Profits at French bank Societe Generale nearly quadrupled in the final quarter of last year, thanks to a pick-up in its retail banking and core equities derivatives businesses, it said on Wednesday.

This year has also started well, Deputy Chief Executive Severin Cabannes told Reuters Insider television.

The market situation (between) January and now is slightly better than what we saw in the last quarter ... We can see since the beginning of the year a better trend, he said.

SocGen stuck to a 2012 profit target of 6 billion euros ($8.1 billion) after reporting a 2010 profit of 3.9 billion euros, more than five times its 2009 level, and lifting its dividend payout.

It also said it would not need to raise new capital to maintain its core Tier 1 capital ratio at 8.5 percent, its level at the end of last year, despite the introduction of tougher III banking rules.

The 2012 profit target is a key part of SocGen's turnaround plan under new Chief Executive Frederic Oudea, who has sought to boost investor confidence in the bank after the financial crisis and the Jerome Kerviel rogue trading scandal.

SocGen's shares were up 4 percent at 50.82 euros by 0900 GMT, extending gains of 21.5 percent since the start of the year as investors bet the eurozone has turned a corner and that capital rules under Basel III will be manageable.

No surprises really ... This (Q4 result) justifies the rebound of the stock over the past few months ... The dividend increase is also a good sign, said Francois Chaulet, head of Montsegur Finance.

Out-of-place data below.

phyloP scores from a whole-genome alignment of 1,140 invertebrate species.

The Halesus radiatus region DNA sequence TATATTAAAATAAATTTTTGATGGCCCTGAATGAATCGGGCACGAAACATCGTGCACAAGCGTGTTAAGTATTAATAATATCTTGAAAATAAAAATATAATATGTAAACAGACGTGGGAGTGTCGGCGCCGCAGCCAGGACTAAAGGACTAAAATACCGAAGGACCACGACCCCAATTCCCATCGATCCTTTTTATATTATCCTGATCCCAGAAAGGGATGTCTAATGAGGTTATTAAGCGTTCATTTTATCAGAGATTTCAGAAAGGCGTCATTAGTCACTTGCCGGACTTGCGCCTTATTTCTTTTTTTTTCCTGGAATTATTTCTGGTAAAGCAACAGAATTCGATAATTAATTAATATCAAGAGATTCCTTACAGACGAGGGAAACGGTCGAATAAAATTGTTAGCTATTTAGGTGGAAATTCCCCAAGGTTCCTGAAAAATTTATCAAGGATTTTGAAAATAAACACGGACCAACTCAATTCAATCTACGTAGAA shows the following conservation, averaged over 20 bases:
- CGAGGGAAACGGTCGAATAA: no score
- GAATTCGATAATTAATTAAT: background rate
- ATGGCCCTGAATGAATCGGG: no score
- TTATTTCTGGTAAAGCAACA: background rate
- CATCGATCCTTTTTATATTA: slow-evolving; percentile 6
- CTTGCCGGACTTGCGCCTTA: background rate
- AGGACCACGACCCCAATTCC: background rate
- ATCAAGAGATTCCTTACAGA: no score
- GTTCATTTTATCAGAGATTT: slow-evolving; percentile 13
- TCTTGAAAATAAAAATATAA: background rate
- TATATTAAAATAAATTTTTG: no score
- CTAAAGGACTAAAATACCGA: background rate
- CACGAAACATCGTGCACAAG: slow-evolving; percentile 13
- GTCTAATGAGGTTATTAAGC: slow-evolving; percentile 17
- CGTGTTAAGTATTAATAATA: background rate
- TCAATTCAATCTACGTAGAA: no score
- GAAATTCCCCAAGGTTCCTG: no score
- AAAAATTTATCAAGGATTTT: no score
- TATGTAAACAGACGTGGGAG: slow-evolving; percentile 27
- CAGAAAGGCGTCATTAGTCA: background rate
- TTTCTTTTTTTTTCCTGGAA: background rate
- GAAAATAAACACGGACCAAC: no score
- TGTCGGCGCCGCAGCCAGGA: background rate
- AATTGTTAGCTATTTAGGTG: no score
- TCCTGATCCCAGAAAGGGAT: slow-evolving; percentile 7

Cabannes said it was too early to gauge the financial impact from unrest in Egypt after popular protests swept President Hosni Mubarak out of power. The group is seen as among the most exposed international banks to Egypt via its National Societe Generale Bank subsidiary .


SocGen reported a fourth-quarter net profit of 874 million euros, up from 221 million a year ago and in line with market forecasts, which averaged 869 million in a Reuters poll.

The dividend for 2010 was raised to 1.75 euros from 0.25 euros a share in 2009. Banks have been cautious about restoring dividend payouts that were all but wiped out during the financial crisis as they seek to meet the tougher core capital requirements of Basel III.

SocGen's Q4 performance contrasted with that of rivals like Credit Suisse and Goldman Sachs , which suffered more from bond market volatility in a quarter that saw Ireland rescued and debt fears spread to Portugal.

SocGen was not immune to the impact of euro sovereign debt fears, with fixed-income revenue in the fourth quarter slumping 30 percent from the previous three months, but a pick-up in post-crisis market activity saw equity derivatives revenues slightly up.

It was in this part of the bank that Kerviel made risky bets on equity futures prices that led to 5 billion euros in losses that emerged in 2008, putting SocGen on front pages worldwide. Since then the bank says it has tightened its trading controls. Kerviel is appealing a court conviction in the case.

SocGen's fourth-quarter revenue rose 34 percent to 6.9 billion euros, compared with a forecast for 6.5 billion. But loan-loss provisions did not fall by as much as expected, held back by difficult international markets like Greece and Romania.

Group return on equity in the quarter was 8.4 percent, up from 1.5 percent a year earlier. Rivals Barclays and Credit Suisse earlier this week said their profitability was being hit hard by tougher regulations, and Barclays vowed to take action to get its returns back up to 13 percent from just 7.2 percent last year.

($1 = 0.7406 euros)

(Editing by Dan Lalor, Greg Mahlich)